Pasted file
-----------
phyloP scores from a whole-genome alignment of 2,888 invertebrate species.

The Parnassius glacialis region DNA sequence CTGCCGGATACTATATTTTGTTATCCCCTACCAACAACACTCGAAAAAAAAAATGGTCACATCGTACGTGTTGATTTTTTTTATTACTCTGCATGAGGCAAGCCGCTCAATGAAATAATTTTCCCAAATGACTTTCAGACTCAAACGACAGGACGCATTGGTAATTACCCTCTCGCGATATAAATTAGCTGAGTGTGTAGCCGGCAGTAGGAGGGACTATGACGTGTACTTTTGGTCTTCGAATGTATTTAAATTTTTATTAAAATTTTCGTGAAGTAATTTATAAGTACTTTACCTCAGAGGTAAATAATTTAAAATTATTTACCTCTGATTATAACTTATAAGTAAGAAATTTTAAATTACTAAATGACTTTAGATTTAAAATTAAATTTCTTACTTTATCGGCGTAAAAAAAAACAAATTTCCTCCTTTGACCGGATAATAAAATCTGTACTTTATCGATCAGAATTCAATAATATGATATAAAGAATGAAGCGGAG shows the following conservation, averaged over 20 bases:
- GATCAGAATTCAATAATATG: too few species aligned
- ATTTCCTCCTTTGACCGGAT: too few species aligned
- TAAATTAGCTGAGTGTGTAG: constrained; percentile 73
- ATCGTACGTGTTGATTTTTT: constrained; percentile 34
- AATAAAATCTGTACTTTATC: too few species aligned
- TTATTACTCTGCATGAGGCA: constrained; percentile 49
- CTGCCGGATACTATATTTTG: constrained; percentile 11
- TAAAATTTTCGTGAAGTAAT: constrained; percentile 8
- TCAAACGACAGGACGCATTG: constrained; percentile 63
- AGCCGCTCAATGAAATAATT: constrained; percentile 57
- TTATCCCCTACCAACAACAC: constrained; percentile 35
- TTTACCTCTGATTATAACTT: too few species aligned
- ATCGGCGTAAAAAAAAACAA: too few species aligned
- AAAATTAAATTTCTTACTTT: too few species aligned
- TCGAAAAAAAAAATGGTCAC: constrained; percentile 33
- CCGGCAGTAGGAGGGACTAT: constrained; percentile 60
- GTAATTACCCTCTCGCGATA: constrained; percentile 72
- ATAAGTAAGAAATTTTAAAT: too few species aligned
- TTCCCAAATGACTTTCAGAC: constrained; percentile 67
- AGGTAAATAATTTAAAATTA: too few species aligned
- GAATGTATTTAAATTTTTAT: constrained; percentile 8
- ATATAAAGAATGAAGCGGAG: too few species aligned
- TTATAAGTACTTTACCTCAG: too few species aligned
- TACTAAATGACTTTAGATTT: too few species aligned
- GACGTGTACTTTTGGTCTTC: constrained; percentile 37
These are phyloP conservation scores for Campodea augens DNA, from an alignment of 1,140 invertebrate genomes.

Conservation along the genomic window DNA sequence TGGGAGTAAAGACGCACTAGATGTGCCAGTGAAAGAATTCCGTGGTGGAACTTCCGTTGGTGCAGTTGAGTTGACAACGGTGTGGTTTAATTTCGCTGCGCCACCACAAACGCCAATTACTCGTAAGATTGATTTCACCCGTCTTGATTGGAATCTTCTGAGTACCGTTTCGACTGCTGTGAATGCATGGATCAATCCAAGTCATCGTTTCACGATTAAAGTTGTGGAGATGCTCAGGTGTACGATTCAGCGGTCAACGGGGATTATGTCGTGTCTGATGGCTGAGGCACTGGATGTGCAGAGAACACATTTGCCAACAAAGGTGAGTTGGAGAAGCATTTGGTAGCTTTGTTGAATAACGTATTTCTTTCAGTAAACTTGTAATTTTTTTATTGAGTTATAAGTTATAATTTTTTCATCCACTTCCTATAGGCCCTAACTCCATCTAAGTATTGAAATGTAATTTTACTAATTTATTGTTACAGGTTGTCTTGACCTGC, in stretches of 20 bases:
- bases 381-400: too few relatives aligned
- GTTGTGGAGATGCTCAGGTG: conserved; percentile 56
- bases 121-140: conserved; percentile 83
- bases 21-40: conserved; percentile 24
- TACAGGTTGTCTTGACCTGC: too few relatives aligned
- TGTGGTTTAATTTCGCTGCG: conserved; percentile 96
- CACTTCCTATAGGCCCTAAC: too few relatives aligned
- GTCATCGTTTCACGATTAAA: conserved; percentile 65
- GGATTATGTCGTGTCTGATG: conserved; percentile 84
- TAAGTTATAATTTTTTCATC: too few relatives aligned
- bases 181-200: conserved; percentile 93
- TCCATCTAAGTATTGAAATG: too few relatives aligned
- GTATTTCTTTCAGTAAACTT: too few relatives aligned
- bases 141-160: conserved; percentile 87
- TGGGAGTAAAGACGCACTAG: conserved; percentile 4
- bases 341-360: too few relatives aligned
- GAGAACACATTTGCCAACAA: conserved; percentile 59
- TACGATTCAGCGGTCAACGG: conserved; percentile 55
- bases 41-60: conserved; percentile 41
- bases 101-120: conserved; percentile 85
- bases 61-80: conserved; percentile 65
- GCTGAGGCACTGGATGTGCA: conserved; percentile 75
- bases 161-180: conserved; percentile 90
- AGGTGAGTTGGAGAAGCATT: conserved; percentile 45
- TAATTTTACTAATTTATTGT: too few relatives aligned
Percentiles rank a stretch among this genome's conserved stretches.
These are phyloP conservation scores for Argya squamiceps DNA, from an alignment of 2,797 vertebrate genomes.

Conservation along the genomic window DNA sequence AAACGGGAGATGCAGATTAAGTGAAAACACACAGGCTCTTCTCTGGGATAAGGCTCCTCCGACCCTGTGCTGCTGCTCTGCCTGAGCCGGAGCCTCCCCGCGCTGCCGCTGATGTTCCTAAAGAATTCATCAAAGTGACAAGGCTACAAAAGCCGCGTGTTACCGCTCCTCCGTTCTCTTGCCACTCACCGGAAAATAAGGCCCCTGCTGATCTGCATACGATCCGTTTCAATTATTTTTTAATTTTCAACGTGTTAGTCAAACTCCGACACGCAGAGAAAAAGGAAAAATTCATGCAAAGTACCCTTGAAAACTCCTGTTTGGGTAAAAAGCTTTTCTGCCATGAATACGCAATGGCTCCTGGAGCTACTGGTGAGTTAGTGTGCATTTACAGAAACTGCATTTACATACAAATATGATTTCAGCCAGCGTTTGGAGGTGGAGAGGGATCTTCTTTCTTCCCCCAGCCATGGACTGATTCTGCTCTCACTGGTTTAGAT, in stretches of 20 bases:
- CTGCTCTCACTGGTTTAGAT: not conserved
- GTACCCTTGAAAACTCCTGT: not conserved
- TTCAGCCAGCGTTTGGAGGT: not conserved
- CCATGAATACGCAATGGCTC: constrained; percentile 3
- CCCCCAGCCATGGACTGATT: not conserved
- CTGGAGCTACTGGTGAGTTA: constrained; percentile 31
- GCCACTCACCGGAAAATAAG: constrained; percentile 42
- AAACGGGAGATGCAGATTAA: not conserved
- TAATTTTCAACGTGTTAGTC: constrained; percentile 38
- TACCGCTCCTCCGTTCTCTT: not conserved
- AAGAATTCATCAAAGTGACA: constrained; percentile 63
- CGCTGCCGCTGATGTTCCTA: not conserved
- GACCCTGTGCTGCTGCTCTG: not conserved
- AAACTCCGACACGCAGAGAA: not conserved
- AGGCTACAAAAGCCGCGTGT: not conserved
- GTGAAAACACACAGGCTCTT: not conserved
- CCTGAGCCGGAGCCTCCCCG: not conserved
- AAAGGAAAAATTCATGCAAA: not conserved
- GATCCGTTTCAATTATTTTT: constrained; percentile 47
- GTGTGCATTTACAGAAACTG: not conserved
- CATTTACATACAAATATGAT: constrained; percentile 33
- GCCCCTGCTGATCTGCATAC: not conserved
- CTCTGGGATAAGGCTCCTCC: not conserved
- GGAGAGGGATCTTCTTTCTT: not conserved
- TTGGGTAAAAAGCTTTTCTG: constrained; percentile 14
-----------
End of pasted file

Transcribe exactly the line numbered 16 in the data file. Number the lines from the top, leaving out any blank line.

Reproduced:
- AAAATTAAATTTCTTACTTT: too few species aligned